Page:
Della Bossman stands on Wednesday at one of the traveling game stands she and her husband,
Dennis, own at the carnival in Island Grove Regional Park at the Greeley Stampede. (Joshua Polson)
Louisiana native Della Bossman, 49, has been part of the carnival life for … well, her whole life.
On the Island Grove Regional Park grounds at the Greeley Stampede this past week, Bossman patrolled the Carnival
midway area, checking in on the stands and games she and her husband, Dennis, own and operate at various stops on the carnival
circuits around the country from February to November.
I visited the carnival as a warmup to seeing the Clydesdales parade, eating a pork chop on
a stick, and then watching the PRCA bull riding competition. The food area is right out of the Cooking Channel’s “Carnival
Eats,” but I didn’t spot either garrulous host Noah Cappe or deep-fried cotton candy balls.
And in the carnival area, the refrain was: Oh, you gotta talk to Della.
So I did.
“I’m a third-generation carnival person,” Bossman told
me proudly. “Both my parents and both sets of my grandparents were in this business. So when I was born, my parents
had kiddie rides and games and food, and I eventually just took over.”
Bossman’s family first started
with carnivals in Louisiana and Mississippi, not traveling far, enabling her to be anchored in Louisiana through high school.
She and Dennis have been in charge of their own operation since 1994, shortly after the death of Della’s father, Ed
Whalen, and they’ve wandered farther than Whalen did.
“We get to see a lot of places and meet new people,” Della said. “There are a lot of people
we see every year. If I didn’t see them, I think I’d miss them.”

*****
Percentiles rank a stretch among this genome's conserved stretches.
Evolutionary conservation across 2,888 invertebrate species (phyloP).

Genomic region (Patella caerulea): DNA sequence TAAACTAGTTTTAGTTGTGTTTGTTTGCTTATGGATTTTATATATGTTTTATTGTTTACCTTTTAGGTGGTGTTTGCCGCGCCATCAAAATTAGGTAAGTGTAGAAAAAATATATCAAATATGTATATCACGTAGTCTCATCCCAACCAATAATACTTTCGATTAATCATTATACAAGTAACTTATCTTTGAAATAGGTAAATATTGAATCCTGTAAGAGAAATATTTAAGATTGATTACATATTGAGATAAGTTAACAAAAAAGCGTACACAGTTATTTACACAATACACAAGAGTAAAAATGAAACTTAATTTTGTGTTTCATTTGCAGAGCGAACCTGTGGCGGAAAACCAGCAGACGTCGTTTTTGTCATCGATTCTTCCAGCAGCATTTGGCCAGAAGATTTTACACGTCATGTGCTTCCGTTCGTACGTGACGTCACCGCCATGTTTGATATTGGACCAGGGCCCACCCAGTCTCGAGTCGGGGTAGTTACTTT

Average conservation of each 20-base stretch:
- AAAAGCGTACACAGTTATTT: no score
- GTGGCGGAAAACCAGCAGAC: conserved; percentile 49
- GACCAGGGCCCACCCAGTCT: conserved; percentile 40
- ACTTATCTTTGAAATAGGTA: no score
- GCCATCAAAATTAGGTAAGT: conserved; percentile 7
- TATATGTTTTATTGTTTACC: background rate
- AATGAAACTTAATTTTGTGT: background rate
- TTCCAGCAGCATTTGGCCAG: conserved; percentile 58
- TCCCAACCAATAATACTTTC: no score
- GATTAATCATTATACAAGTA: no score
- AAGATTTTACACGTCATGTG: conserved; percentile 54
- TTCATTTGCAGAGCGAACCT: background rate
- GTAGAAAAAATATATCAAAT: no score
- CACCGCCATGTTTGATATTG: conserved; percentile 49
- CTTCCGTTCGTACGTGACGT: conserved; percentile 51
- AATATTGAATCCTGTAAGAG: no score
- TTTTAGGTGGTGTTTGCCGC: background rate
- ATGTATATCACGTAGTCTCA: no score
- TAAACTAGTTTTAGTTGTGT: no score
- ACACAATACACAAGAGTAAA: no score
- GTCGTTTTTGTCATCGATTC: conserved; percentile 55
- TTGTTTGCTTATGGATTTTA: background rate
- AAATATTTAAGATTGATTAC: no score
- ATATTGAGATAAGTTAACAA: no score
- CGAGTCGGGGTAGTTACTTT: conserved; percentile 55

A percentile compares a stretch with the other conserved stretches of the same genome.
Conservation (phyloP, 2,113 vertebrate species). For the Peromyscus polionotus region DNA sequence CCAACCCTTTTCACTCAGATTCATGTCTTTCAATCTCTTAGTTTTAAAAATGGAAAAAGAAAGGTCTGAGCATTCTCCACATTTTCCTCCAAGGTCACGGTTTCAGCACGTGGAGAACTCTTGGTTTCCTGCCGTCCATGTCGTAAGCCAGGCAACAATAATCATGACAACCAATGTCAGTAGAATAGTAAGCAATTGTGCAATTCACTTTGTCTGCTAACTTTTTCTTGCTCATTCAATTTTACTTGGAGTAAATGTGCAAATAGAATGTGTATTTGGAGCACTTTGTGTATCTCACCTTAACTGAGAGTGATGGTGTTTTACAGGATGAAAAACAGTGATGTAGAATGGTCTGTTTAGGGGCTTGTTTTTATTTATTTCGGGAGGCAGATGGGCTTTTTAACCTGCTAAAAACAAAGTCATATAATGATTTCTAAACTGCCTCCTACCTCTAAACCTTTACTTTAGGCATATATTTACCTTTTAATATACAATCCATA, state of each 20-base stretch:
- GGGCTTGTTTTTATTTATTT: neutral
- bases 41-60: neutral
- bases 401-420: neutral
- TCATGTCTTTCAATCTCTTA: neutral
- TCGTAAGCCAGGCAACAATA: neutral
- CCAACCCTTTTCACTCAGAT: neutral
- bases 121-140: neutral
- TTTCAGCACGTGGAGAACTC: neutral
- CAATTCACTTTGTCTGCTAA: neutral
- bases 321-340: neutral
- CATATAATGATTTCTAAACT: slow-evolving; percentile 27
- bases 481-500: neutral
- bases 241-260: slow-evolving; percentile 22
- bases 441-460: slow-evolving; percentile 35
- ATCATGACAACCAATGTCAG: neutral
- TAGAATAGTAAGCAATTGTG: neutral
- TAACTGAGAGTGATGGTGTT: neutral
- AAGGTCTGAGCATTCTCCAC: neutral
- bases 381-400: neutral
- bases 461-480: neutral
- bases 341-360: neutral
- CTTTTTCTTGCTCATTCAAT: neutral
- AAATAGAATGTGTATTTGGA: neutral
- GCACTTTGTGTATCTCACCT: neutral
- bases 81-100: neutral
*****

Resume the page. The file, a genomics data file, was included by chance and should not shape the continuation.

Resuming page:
And within the traveling carnival
“More than anything, it’s the people,” she said. “It’s kind of a tight-knit
community if something happens.”
Bossman said their circuit isn’t the same every year, but similar.
“We start in Texas, come up through the Midwest and do several state fairs — Wisconsin, Montana, Minnesota,
Utah, Arkansas and Oklahoma,” she said. “And we finish in Louisiana. This one here is a new one for me. This is
my first year in Greeley.”
She laughed and added, “And so far, so good.”
said the owner of Carnival Americana, Alan Cockerham, who provides the carnival at the Stampede, called her in May and asked
if she could bring some stands to Greeley. In a busy time of year on the carnival circuit around the Fourth of July holiday,
he had taken stock and decided he needed to beef up the lineup for the Stampede.
Carnival Americana, formerly Bill
Hames Shows, is based in Fort Worth and provides or oversees rides, games and food for events in Texas, Colorado, Wyoming
and South Dakota. But many of those working the midway at the Stampede don’t work exclusively for Carnival Americana
or its events. If there’s a spot on the schedule, it’s a spot to work. For somebody. Somewhere.
done some other events with him in the past,” Bossman said. “Actually, my husband and I are divided up right now.
We have some of our equipment here and some in Minnesota. He’s in Swanville. That’s a new one for us, too.”
I couldn’t resist asking: What’s in Swanville, Minnesota?
“Only about 300 people,”
Bossman said with a laugh. “That’s what my husband told me this morning.”
carnival stands at the Stampede are two balloon games, a “Big Mouth” game, two machine guns, a “Frogger”
fishing game and a bottle game.
“The very best part is watching the kids and the families making memories,”
The Bossmans actually do have a home base — a house in Hartford, S.D.
have three daughters, and they’ve all grown up there,” Della said. “The youngest is 16, so we have two more
years of high school. I was either at home with them or I would fly out for certain weeks. Or back and forth every week to
two weeks. I have a lot of flying miles. I’ve been doing that for 20 years.”
Nomadic Michelle Hamblin is one of the operators of the “Frogger” game in the Stampede’s
Carnival midway. (Terry Frei)
Nearby in the carnival area, Michelle Hamblin, from Detroit, was running
Bossman’s “Frogger” game.